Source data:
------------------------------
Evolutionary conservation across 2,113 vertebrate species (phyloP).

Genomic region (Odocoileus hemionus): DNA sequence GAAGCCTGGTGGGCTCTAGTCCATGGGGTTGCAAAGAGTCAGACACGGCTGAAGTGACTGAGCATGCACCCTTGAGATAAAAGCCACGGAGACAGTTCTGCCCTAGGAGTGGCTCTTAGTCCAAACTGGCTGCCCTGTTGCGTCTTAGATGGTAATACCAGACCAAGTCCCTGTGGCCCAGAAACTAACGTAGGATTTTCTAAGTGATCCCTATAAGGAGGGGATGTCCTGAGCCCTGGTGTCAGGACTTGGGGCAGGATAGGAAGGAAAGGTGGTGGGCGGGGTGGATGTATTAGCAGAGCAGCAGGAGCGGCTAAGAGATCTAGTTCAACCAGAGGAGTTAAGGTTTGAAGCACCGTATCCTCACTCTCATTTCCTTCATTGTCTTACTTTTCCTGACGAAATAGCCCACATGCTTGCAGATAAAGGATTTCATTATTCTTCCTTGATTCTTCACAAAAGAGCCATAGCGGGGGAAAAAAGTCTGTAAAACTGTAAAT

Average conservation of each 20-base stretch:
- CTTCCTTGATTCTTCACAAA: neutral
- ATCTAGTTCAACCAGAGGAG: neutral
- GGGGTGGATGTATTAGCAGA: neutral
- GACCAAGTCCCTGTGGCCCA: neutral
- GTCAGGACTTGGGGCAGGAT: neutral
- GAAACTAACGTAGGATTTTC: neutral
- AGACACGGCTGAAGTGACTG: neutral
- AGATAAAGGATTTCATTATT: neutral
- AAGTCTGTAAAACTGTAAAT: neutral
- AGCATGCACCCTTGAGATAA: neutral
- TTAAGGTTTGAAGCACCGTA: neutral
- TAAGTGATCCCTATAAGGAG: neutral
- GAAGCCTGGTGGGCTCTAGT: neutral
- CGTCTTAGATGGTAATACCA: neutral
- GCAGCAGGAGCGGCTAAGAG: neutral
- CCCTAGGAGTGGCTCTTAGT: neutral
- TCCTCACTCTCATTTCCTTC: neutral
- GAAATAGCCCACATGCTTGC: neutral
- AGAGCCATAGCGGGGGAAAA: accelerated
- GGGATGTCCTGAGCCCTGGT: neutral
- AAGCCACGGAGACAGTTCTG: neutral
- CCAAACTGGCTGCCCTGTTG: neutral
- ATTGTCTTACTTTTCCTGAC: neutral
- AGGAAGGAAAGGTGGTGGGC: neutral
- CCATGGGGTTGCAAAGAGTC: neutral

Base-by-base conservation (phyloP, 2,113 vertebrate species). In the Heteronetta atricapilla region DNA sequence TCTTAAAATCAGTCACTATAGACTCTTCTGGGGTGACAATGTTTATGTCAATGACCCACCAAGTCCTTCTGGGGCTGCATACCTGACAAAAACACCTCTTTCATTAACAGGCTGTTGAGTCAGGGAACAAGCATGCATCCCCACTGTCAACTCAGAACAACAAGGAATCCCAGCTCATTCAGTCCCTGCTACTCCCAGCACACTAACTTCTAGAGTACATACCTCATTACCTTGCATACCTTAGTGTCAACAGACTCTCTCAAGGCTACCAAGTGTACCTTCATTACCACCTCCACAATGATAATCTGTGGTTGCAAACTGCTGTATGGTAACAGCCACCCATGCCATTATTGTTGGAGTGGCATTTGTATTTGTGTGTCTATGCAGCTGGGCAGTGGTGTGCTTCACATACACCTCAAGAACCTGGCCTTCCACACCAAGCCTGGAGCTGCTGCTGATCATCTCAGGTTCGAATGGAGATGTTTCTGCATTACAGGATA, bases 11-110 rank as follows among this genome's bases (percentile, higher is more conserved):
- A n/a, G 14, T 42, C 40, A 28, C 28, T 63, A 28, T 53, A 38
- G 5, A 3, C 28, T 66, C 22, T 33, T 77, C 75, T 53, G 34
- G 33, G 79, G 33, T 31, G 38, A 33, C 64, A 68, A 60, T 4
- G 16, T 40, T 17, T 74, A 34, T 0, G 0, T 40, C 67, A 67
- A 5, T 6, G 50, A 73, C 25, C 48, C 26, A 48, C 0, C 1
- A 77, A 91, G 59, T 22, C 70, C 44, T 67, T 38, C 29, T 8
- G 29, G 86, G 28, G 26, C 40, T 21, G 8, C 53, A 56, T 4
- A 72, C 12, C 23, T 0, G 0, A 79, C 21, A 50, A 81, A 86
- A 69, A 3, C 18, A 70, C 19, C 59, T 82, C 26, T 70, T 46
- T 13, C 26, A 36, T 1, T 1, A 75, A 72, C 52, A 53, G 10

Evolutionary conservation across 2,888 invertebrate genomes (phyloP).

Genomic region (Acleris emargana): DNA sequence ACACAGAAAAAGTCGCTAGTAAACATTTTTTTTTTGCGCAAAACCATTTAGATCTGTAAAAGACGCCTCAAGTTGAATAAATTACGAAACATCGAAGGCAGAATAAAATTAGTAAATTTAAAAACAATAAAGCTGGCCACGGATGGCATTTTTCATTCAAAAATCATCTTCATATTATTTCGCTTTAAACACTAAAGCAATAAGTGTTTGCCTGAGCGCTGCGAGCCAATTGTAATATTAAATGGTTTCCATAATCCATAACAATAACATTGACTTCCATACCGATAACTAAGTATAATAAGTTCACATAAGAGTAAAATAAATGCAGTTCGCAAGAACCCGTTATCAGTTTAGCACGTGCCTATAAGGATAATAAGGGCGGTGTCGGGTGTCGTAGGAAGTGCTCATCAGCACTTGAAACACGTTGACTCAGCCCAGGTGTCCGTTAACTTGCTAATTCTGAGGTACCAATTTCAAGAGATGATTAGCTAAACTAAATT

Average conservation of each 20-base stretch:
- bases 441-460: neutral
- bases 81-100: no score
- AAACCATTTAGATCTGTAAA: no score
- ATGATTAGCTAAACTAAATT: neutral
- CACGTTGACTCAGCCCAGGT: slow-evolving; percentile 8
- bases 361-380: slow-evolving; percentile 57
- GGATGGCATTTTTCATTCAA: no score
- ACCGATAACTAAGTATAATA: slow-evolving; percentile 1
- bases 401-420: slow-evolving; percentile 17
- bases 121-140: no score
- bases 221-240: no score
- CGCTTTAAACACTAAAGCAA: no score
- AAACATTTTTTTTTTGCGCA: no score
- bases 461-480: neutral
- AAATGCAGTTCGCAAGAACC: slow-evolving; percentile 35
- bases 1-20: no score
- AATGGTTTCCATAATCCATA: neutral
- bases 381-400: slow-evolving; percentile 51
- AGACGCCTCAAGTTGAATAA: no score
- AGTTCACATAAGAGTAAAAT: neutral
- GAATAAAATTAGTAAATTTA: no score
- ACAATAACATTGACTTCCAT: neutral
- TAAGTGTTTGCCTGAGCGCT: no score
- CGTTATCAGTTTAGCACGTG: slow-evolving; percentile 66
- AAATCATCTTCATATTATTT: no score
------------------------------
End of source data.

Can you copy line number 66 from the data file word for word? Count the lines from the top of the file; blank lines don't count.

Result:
- CGTTATCAGTTTAGCACGTG: slow-evolving; percentile 66